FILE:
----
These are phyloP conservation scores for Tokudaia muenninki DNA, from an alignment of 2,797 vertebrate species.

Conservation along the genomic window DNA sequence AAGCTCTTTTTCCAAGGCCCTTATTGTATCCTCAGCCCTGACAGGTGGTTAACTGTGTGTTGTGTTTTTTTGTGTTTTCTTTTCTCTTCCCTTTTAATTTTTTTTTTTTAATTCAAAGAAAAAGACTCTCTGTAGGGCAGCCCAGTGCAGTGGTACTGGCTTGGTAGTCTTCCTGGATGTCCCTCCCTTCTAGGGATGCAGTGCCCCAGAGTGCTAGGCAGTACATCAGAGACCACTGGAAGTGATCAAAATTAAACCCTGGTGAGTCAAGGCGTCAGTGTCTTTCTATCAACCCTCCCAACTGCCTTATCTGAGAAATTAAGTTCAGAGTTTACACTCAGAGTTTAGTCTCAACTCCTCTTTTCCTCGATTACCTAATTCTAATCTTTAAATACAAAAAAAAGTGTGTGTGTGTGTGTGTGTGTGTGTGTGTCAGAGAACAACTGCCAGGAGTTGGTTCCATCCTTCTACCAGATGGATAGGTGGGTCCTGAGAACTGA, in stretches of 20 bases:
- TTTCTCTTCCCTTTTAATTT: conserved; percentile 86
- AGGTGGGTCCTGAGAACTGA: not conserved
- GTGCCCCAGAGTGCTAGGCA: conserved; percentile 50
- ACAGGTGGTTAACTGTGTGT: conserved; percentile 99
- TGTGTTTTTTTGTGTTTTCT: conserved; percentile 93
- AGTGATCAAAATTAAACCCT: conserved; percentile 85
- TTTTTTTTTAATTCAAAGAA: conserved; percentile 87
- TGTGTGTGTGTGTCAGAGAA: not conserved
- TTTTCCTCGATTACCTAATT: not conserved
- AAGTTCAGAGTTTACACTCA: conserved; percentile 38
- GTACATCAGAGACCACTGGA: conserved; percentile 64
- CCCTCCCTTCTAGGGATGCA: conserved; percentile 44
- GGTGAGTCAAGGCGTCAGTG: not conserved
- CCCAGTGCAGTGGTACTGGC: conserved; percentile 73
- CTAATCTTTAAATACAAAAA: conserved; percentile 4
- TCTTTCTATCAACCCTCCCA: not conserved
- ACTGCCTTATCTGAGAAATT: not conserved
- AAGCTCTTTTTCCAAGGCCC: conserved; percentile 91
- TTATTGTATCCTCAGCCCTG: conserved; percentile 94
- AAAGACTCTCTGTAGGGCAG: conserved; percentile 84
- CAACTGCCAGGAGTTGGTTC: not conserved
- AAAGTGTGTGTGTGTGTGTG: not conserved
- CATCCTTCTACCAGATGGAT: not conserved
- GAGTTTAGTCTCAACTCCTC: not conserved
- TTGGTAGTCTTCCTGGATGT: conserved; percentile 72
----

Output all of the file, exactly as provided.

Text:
These are phyloP conservation scores for Tokudaia muenninki DNA, from an alignment of 2,797 vertebrate species.

Conservation along the genomic window DNA sequence AAGCTCTTTTTCCAAGGCCCTTATTGTATCCTCAGCCCTGACAGGTGGTTAACTGTGTGTTGTGTTTTTTTGTGTTTTCTTTTCTCTTCCCTTTTAATTTTTTTTTTTTAATTCAAAGAAAAAGACTCTCTGTAGGGCAGCCCAGTGCAGTGGTACTGGCTTGGTAGTCTTCCTGGATGTCCCTCCCTTCTAGGGATGCAGTGCCCCAGAGTGCTAGGCAGTACATCAGAGACCACTGGAAGTGATCAAAATTAAACCCTGGTGAGTCAAGGCGTCAGTGTCTTTCTATCAACCCTCCCAACTGCCTTATCTGAGAAATTAAGTTCAGAGTTTACACTCAGAGTTTAGTCTCAACTCCTCTTTTCCTCGATTACCTAATTCTAATCTTTAAATACAAAAAAAAGTGTGTGTGTGTGTGTGTGTGTGTGTGTGTCAGAGAACAACTGCCAGGAGTTGGTTCCATCCTTCTACCAGATGGATAGGTGGGTCCTGAGAACTGA, in stretches of 20 bases:
- TTTCTCTTCCCTTTTAATTT: conserved; percentile 86
- AGGTGGGTCCTGAGAACTGA: not conserved
- GTGCCCCAGAGTGCTAGGCA: conserved; percentile 50
- ACAGGTGGTTAACTGTGTGT: conserved; percentile 99
- TGTGTTTTTTTGTGTTTTCT: conserved; percentile 93
- AGTGATCAAAATTAAACCCT: conserved; percentile 85
- TTTTTTTTTAATTCAAAGAA: conserved; percentile 87
- TGTGTGTGTGTGTCAGAGAA: not conserved
- TTTTCCTCGATTACCTAATT: not conserved
- AAGTTCAGAGTTTACACTCA: conserved; percentile 38
- GTACATCAGAGACCACTGGA: conserved; percentile 64
- CCCTCCCTTCTAGGGATGCA: conserved; percentile 44
- GGTGAGTCAAGGCGTCAGTG: not conserved
- CCCAGTGCAGTGGTACTGGC: conserved; percentile 73
- CTAATCTTTAAATACAAAAA: conserved; percentile 4
- TCTTTCTATCAACCCTCCCA: not conserved
- ACTGCCTTATCTGAGAAATT: not conserved
- AAGCTCTTTTTCCAAGGCCC: conserved; percentile 91
- TTATTGTATCCTCAGCCCTG: conserved; percentile 94
- AAAGACTCTCTGTAGGGCAG: conserved; percentile 84
- CAACTGCCAGGAGTTGGTTC: not conserved
- AAAGTGTGTGTGTGTGTGTG: not conserved
- CATCCTTCTACCAGATGGAT: not conserved
- GAGTTTAGTCTCAACTCCTC: not conserved
- TTGGTAGTCTTCCTGGATGT: conserved; percentile 72